Neighbors answer friend's call for help
Wednesday, September 15, 2004 1:27 PM PDT
Siskiyou Daily News by Kehn Gibson
Davis, sister of Leroy Mauch, holds a "bouquet"
of wheat. Photo by Kehn Gibson.
TULELAKE - They began
gathering early, their pickups and combines kicking
up dust along Siskiyou County Road 107. Some came
later, fresh from fields that still held grain.
They came because a friend
had passed. Kevin Baley, who still had 83 acres of
barley that demanded to be cut, didn't hesitate to
come when he heard.
"We were neighbors for years, I grew up next door,"
Baley said. "This is what neighbors do."
Baley and more than 30 others came to harvest the
last wheat crop planted by Leroy Mauch, a Klamath
Basin farmer since 1962. On July 12, at 62 years of
age, Leroy died.
His passing brought his
three children together to finish the 2004 harvest.
Daughter Katharine keeps the books, and sons Leroy
Jr. and Jerald work the ground.
At nearly 1,300 acres, mostly in wheat and grain, it
was a huge task, and they have struggled.
"We were stressing about this 120 acres," said
Leroy's son Jerald. "Our two combines are still in
the leases, and this field is more than ready right
Leroy Mauch knew personally of the struggles that
are part and parcel of farming. He had seen good
farmers who couldn't make it, had learned from his
own mistakes, and found success through applying
vision and sweat to growing crops.
Kehn Gibson / Klamath Media
A Row of
Friends - Six of the seven combines
up at the Mauch
homestead make their first pass through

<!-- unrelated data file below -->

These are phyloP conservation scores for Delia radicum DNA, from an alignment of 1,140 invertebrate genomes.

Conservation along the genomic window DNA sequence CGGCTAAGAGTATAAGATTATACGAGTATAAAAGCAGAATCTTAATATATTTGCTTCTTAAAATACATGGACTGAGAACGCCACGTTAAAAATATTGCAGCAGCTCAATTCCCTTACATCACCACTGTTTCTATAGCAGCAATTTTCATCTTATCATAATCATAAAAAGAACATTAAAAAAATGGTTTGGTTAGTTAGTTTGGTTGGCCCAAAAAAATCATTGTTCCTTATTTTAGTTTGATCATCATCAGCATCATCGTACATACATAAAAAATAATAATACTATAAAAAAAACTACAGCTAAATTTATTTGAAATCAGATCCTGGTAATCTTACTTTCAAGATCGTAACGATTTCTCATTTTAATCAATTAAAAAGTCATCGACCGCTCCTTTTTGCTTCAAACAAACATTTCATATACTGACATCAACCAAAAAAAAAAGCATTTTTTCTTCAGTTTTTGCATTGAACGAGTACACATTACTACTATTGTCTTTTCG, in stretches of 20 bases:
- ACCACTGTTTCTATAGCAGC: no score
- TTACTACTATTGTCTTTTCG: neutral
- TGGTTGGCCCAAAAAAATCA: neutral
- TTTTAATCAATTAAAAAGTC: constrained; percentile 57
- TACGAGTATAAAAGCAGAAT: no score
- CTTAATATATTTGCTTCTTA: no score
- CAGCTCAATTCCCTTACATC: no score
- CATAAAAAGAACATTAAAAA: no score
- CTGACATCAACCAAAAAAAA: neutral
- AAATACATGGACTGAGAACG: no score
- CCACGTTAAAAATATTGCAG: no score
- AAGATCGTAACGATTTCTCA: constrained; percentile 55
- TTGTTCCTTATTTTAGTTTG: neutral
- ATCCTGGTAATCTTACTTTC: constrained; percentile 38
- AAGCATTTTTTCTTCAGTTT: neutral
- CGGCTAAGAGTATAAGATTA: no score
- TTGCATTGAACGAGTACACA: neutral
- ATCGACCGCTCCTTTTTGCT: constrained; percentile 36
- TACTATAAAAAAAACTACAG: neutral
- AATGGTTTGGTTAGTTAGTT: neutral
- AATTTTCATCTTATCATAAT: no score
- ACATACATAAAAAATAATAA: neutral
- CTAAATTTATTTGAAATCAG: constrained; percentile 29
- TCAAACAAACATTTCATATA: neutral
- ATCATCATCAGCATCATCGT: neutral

the last 120 acres
of wheat touched by the sweat of Leroy
Mauch. More than 30
people helped harvest the field as a
tribute to Leroy
and his impact on the people who knew him.
By the measures that farmers measure each other by,
Leroy scored highly among his peers. His yields were
high, he avoided debt, and he flat out enjoyed
working the ground.
"He took pride in farming," Jerald said. "He had a
deep pride in what he did, and he was good at it."
Leroy also gained a high measure of respect among
younger farmers, not from his success but from his
willingness to help.
Tim Peterson is half Leroy's age, and said Leroy was
the unofficial "farming advisor" to many of his
"I would talk to Leroy every day, and he knew
things," Peterson said. "He helped me a lot, and
still does. He was my best buddy."
Peterson was in the lead machine when six combines,
working in a stagger formation, cut a 105-foot swath
through Leroy's last crop. After two passes, the
huge machines broke formation to work separate
sections of the field. A seventh combine joined
them, and 10 trucks jockeyed for position to haul
the most loads.
As the machines rumbled across the field, Leroy's
sister, Mary Davis, walked into the knee-high wheat
and grabbed a handful.
The queen of the Tulelake/Butte Valley Fair in 1954,
Davis was truly regal as she looked at the wheat
clutched in her hand.
"This is the last wheat touched by Leroy," Davis
said, looking at the full headed stalks. "I am going
to put this in a beautiful vase."
Leroy Jr. said his Dad would have gotten quite a
kick from watching the combines work the field.
"He would have been tickled pink," Leroy Jr. said.
"He would have been on 'em though. 'No racing," he
would have told 'em, "I don't want to see my wheat
blowing out the ass end!"
Within three hours, a job that would have taken
three days was done.
Gathering together under the shade trees lining the
Mauch homestead's lawn, the group ate hamburgers
supplied and cooked by the Floyd A. Boyd Company. In
many ways, it was like any other harvest
Except it wasn't. This was the last, and Leroy's
neighbors knew it.
"I still miss him, and I probably will for a long
time," Peterson said, his small daughter climbing
her Dad's legs. "But, you got to keep going, and
neighbors out here help each other. That's what
people living in the country do."